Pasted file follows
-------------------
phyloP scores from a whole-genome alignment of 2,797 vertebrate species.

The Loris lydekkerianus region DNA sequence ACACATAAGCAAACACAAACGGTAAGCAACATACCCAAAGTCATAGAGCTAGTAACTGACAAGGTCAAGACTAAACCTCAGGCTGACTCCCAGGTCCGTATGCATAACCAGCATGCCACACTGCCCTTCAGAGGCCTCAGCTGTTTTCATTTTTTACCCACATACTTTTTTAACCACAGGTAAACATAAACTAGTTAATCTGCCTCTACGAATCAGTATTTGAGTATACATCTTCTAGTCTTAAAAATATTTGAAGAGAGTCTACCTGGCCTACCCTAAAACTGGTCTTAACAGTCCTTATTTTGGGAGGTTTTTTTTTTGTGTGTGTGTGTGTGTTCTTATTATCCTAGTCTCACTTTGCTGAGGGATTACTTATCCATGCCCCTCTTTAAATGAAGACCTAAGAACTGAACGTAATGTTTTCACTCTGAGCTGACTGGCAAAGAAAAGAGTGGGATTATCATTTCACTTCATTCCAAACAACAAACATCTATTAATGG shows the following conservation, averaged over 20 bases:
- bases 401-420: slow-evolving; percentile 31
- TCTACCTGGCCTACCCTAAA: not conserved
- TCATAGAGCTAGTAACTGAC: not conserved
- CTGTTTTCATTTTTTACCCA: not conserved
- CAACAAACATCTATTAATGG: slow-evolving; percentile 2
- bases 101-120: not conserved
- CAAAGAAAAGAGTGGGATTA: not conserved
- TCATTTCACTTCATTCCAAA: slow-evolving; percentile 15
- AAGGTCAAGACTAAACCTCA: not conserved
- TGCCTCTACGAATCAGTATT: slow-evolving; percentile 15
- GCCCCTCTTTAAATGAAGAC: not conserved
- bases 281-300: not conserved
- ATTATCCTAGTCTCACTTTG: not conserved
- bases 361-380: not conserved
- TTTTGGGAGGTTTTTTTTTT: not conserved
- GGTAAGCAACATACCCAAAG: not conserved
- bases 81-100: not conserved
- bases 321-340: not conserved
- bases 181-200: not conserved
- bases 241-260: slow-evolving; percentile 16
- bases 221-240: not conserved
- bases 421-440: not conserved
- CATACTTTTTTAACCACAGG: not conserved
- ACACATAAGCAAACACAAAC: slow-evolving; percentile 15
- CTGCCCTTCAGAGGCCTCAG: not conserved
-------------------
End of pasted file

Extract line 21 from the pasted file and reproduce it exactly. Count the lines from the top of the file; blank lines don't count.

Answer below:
- bases 181-200: not conserved